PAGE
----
Health is defined as a state of complete physical, mental and social well-being and not merely the absence of disease or infirmity. Although the physical aspect of health is generally what comes to mind when we talk about being fit and healthy, it is important to remember that it both affects and is affected by the mental health and stability of the individual as well as their social connections, interactions, and experiences.
In the fast paced times we live in, it is easy to overlook many minor and major mental health issues as these are not easily diagnosed or even noticeable by the person experiencing them. Cultural and social customs may also sometimes hinder diagnosis and treatment; people of different genders face different hurdles, corporate efficiency demands the absence of emotions, and educational institutions prioritize factual learning over comprehensive, empathetic and responsive modes of instruction.
World Mental Health Day, celebrated on the 10th of October, aims to raise awareness of mental health issues around the world and to mobilize efforts in support of mental health and against the social stigma surrounding it.
It was first celebrated in 1992 as a result of global advocacy and awareness programmes by the World Federation of Mental Health and is supported by the World Health Organization and its partner institutions.
The theme, albeit not very fluctuating, changes year to year, such as “Improving the Quality of Mental Health Services throughout the World” in 1994, “Emotional and Behavioural Disorders of Children & Adolescents” in 2003, and “Focus on Suicide Prevention” in 2019. The theme of the World Mental Health Day for 2022 is “’Make mental health for all a global priority”.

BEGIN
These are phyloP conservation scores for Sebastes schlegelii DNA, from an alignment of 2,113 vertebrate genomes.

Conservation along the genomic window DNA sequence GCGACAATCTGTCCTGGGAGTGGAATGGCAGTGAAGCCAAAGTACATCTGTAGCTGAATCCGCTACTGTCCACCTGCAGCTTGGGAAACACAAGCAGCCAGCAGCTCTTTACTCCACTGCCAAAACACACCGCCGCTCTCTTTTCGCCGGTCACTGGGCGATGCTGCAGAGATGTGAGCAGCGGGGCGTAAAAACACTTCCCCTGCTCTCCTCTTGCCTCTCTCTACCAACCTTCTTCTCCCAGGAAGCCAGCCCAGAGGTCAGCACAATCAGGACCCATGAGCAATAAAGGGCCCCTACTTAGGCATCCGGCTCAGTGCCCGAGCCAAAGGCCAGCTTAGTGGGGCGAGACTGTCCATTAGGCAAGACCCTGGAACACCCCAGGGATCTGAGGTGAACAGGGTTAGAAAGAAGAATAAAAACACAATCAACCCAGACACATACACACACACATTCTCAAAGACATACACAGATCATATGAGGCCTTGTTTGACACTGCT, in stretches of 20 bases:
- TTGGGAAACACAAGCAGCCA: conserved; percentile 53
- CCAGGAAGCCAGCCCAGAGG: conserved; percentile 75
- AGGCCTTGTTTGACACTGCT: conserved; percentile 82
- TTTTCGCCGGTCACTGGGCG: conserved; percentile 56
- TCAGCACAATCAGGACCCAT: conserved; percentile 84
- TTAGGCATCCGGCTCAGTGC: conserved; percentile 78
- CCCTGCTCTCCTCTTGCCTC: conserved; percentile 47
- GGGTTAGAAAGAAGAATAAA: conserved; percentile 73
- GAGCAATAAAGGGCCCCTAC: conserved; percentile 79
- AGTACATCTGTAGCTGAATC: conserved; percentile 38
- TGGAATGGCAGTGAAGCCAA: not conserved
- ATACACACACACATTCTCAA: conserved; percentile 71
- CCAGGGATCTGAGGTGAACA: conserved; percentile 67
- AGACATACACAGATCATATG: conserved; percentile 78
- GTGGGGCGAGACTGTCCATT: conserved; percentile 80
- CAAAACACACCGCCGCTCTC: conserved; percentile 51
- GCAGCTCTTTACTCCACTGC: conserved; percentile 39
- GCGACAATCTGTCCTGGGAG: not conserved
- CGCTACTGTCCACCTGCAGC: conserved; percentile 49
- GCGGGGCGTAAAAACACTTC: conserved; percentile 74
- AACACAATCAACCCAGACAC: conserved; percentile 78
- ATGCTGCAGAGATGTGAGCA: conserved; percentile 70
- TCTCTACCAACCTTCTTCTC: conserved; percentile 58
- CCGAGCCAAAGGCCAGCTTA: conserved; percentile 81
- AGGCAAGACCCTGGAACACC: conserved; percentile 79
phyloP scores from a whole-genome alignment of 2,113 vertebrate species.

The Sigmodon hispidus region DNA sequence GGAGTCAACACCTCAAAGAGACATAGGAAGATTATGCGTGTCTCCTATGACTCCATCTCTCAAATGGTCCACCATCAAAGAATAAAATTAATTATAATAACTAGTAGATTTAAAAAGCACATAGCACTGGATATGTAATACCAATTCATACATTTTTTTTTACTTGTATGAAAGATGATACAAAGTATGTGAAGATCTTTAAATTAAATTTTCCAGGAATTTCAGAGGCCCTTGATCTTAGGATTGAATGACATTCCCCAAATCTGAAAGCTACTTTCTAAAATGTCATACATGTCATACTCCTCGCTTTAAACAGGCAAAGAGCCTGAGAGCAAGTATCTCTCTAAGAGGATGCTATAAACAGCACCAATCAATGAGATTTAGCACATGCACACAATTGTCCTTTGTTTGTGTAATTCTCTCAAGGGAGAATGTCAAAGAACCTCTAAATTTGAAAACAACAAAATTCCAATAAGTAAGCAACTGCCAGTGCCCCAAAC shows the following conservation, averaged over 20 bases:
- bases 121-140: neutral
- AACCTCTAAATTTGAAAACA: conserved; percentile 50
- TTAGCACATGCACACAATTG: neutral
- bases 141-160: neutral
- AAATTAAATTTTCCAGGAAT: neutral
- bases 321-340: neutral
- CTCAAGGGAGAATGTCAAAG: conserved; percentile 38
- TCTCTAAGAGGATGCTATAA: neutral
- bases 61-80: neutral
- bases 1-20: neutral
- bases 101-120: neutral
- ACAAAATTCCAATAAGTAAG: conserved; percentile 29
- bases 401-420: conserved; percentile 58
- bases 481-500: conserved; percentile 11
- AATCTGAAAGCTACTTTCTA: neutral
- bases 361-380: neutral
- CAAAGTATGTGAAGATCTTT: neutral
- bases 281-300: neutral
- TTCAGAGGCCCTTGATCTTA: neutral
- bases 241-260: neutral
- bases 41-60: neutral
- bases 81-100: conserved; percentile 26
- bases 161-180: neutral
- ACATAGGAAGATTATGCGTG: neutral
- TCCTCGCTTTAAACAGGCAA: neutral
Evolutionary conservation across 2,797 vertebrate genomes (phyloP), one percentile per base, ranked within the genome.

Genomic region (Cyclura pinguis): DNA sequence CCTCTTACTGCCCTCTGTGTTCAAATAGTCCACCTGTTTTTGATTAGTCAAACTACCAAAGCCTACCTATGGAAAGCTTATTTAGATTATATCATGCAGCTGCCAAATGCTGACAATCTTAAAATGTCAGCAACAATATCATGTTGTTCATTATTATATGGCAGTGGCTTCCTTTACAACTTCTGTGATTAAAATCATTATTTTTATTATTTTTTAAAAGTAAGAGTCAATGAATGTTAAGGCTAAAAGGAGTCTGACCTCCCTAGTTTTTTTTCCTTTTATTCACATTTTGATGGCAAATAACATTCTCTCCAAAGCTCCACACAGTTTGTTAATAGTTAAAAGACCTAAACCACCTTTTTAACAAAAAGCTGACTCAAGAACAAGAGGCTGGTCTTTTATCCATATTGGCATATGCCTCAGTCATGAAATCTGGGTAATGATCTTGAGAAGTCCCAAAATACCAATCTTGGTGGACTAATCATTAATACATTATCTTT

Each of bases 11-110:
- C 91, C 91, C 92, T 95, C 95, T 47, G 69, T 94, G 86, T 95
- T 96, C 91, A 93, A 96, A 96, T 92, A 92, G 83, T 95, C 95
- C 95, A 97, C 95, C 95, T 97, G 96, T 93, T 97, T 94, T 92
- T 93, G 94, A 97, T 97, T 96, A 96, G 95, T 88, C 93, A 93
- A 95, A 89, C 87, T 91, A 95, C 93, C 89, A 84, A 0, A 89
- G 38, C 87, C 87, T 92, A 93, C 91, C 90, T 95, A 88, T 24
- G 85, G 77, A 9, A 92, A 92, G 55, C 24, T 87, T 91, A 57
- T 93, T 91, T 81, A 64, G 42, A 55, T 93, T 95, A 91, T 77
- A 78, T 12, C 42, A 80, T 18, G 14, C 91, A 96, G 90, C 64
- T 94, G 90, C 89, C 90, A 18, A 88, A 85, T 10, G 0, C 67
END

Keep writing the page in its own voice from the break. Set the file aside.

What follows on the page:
This theme presents an opportunity to help people struggling with any form of mental illness, be it students, advocates, employers, or stakeholders from all around the globe, to come together and discuss the progress made in the field of mental healthcare and the steps to be taken for further development in therapy and research. It is imperative that people from all walks of life, ages, social and economic standings be included to gain a broader perspective which is crucial in recognizing and forming solutions according to the need of the hour.
The recent COVID pandemic has caused a huge financial and social unsettling. Displacement of people, loss of near and dear, disrupting educational services, and lack of newer job opportunities are just the tip of the iceberg.
The celebration of World Mental Health Day, keeping in mind its spirit, aim, importance and need, should be incorporated in all spheres of society.
Some of the ways that it can be done are establishing free mental health camps throughout all metropolitan, urban and rural cities; industries and employers conducting special seminars and workshops for employees; educational institutes holding counseling for alumni and patrons; society committees having sessions where grievances are heard and attempts for solutions are made; and last but not the least, family units should try to make the most of it by supporting each other and creating an understanding, empathetic and helping environment as healing starts at home.